Like many legal terms, people often use the word assault incorrectly. Although it is used casually to refer to aggressive or violent behavior, the Illinois Criminal Code defines the offense much more specifically. If you have been charged with assault, you are probably unsure of what to do next. The best start to effective criminal defense is educating yourself about your charges. If you are facing assault charges, read on to learn what exactly you are up against.
Assault and Battery Defined
The colloquial definition of assault usually refers to some type of physical altercation between individuals. What many think of as assault is actually two separate offenses according to the Illinois Criminal Code: assault and battery. The legal meaning of assault can only be completely understood when one considers the definition of battery.
Battery refers to instances when a person intentionally and without reason “(1) causes bodily harm to an individual or (2) makes physical contact of an insulting or provoking nature with an individual.” Battery can include things like a fist fight in a bar, slapping someone’s face, or even something as simple as poking someone in the chest with the intention of provoking them. Assault, in the legal sense, includes the threatening actions which precede aggressive or unwanted physical contact. More precisely, assault occurs when an individual is in “reasonable apprehension of receiving a battery.”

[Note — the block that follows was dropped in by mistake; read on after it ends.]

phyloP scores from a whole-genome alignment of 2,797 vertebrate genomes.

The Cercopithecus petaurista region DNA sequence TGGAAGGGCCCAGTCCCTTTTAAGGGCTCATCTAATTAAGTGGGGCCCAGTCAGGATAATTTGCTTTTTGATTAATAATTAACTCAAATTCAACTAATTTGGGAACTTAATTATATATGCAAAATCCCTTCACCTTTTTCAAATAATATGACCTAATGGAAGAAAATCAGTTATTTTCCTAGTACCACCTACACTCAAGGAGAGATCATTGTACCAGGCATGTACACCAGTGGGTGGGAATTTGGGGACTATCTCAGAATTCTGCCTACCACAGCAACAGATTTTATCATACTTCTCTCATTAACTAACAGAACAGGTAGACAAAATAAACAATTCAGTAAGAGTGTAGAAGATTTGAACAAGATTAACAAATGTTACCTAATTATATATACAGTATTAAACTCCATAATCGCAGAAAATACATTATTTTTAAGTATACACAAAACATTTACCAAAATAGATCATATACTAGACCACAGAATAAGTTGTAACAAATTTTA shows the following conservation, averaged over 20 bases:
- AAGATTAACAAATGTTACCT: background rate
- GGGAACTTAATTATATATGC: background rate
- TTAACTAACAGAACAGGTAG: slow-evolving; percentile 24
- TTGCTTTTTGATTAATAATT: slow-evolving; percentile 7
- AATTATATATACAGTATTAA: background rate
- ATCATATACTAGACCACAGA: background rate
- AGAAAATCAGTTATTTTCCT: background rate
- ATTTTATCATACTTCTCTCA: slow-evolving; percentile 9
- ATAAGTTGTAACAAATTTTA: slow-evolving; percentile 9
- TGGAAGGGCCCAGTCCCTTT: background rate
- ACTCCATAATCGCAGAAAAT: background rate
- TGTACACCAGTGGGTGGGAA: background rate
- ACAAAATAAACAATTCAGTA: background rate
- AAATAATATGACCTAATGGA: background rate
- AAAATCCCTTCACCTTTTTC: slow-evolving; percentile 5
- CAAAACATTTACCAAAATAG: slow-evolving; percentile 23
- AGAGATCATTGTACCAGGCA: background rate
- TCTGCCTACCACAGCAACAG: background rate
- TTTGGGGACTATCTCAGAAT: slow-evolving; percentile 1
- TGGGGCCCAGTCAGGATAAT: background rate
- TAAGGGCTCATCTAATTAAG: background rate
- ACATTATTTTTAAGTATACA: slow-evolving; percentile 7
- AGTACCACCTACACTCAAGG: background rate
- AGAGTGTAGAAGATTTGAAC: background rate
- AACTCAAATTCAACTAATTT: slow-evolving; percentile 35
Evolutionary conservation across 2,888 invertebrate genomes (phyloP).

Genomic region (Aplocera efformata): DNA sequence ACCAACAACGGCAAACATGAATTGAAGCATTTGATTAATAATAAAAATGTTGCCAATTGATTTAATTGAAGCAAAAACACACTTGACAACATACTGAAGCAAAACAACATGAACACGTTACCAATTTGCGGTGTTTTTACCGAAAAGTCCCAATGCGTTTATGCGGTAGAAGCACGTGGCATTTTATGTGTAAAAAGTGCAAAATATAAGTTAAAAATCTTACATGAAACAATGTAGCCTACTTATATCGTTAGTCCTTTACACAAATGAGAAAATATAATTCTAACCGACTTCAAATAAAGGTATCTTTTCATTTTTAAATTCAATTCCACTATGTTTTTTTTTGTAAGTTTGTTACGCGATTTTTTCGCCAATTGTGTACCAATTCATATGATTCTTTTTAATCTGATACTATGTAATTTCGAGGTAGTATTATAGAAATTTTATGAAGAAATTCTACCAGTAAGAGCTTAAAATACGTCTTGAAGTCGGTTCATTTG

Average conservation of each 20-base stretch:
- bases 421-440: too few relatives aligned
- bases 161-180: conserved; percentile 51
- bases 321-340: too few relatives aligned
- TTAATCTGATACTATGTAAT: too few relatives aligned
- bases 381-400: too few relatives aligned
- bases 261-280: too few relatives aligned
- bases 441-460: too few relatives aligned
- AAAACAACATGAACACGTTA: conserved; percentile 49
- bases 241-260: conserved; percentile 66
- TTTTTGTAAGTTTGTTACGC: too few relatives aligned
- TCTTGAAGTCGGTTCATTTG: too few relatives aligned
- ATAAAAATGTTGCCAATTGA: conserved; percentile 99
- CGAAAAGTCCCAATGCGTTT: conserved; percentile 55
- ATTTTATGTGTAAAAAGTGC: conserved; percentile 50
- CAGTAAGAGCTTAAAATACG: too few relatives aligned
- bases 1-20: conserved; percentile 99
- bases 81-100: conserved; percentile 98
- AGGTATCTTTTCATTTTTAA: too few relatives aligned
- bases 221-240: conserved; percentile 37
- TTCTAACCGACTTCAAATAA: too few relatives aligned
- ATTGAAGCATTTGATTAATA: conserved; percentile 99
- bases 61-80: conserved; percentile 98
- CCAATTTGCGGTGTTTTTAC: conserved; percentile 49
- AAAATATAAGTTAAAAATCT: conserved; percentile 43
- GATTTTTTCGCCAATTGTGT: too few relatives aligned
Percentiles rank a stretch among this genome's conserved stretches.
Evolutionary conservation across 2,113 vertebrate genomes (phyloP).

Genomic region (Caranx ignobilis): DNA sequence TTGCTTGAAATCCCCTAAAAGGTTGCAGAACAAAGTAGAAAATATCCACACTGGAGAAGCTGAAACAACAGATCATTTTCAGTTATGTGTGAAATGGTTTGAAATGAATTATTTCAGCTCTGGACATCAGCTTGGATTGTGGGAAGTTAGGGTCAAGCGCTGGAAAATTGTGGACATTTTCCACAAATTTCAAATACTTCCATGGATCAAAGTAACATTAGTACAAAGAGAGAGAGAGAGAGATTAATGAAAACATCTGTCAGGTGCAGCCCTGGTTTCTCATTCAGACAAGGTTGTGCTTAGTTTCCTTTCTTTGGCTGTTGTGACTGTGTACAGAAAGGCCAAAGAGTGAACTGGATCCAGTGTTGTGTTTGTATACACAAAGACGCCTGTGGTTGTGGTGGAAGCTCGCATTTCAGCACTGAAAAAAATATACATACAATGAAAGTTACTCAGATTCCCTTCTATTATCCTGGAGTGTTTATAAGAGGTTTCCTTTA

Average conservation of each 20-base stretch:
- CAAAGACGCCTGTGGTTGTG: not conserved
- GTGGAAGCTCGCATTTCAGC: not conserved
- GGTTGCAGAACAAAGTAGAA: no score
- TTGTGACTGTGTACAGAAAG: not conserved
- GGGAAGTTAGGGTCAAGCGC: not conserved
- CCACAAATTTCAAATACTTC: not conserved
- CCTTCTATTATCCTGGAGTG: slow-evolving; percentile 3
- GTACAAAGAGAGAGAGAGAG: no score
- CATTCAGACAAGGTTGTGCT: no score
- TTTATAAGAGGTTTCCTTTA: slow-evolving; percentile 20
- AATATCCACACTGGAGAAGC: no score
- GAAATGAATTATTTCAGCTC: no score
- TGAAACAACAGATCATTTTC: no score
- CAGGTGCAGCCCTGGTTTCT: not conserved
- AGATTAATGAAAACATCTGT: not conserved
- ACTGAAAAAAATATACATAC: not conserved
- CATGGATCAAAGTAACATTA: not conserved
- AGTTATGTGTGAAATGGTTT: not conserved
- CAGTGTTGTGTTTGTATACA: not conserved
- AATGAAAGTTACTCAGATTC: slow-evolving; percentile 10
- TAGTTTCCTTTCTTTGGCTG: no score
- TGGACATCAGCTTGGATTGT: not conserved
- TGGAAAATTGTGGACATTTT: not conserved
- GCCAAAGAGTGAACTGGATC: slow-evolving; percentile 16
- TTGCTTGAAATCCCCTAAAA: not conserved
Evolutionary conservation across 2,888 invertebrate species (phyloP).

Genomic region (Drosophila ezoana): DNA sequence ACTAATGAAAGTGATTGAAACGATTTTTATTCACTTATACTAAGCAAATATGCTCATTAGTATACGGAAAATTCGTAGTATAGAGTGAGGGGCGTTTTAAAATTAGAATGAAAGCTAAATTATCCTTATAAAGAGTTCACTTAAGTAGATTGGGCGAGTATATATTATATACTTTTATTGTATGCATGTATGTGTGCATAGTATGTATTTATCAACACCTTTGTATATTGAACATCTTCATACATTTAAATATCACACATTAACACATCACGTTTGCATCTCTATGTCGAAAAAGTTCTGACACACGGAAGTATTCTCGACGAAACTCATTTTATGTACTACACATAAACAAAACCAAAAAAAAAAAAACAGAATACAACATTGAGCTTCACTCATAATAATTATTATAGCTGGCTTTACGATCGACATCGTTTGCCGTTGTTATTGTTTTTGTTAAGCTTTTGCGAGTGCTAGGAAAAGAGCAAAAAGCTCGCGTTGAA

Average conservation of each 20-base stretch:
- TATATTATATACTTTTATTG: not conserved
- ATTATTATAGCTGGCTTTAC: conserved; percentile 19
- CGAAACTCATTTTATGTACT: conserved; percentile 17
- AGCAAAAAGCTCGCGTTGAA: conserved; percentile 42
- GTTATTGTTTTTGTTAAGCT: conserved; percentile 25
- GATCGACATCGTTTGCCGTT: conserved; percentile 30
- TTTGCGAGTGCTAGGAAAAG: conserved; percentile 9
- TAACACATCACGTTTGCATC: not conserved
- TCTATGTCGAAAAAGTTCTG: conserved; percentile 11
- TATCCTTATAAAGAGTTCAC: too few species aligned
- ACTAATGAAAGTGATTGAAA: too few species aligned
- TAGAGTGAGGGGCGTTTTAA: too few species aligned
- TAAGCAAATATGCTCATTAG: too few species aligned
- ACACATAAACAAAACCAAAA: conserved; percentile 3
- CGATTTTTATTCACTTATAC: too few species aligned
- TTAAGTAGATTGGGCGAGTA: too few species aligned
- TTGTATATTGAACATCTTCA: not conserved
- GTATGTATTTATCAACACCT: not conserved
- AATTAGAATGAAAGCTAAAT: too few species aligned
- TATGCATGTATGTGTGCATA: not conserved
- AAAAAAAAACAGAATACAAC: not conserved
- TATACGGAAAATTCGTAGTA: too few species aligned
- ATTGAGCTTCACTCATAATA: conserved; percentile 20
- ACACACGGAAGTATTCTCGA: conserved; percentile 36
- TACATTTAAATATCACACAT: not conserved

Assault and Battery Are Often Charged in Conjunction With Each other
You have probably heard the phrase “assault and battery” before. These two crimes are often charged together but can also be charged separately. An example of an action which would probably lead to an assault charge but not a battery charge is if a person attempted to strike another but missed. Because physical contact was not made, a battery charge would not be appropriate. However, the person who was almost hit experienced assault because he or she was in fear of being punched.
Assault Must Be Intentional
In order for an action to be considered assault, the person committing the action must have knowingly put the target in reasonable apprehension of being hurt. So, actions which are unintentional or accidental cannot be considered assault. Assault can also be justified in situations of self-defense.
Get the Legal Help You Need
Assault or battery charges can be considered a misdemeanor or a felony depending on the circumstances. A conviction can result in jail time and significant fines. If you are facing charges for any type of violent crime, contact a knowledgeable Elgin criminal defense attorney for help. Call 847-488-0889 to schedule your free initial consultation today.